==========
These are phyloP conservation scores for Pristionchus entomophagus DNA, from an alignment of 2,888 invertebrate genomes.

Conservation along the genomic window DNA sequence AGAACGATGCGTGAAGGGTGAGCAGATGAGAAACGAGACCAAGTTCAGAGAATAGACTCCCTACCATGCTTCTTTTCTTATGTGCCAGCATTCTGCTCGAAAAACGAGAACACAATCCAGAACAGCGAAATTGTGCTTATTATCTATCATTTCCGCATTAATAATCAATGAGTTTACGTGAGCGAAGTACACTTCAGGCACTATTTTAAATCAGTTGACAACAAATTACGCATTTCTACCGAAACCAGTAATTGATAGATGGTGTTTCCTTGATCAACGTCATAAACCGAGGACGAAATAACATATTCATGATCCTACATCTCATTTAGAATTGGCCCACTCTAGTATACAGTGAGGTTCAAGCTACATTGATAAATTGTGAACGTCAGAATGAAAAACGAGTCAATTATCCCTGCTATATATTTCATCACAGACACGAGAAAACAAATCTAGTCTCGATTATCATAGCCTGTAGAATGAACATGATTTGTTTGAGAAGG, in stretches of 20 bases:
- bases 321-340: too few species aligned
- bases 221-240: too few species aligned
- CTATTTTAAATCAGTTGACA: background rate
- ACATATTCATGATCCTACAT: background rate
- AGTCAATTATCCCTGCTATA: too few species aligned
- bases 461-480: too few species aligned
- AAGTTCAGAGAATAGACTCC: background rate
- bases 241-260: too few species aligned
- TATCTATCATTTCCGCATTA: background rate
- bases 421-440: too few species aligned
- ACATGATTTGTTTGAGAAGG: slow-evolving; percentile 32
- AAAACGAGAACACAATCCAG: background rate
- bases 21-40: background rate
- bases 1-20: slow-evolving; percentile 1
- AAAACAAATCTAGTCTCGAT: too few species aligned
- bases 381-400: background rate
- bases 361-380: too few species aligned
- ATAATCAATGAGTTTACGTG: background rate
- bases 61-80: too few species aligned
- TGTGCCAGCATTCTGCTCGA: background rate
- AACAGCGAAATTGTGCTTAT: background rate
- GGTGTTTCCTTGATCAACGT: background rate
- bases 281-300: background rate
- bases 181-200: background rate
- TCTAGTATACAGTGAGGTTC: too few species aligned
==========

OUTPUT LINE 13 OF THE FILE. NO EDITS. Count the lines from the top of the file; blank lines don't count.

- ACATGATTTGTTTGAGAAGG: slow-evolving; percentile 32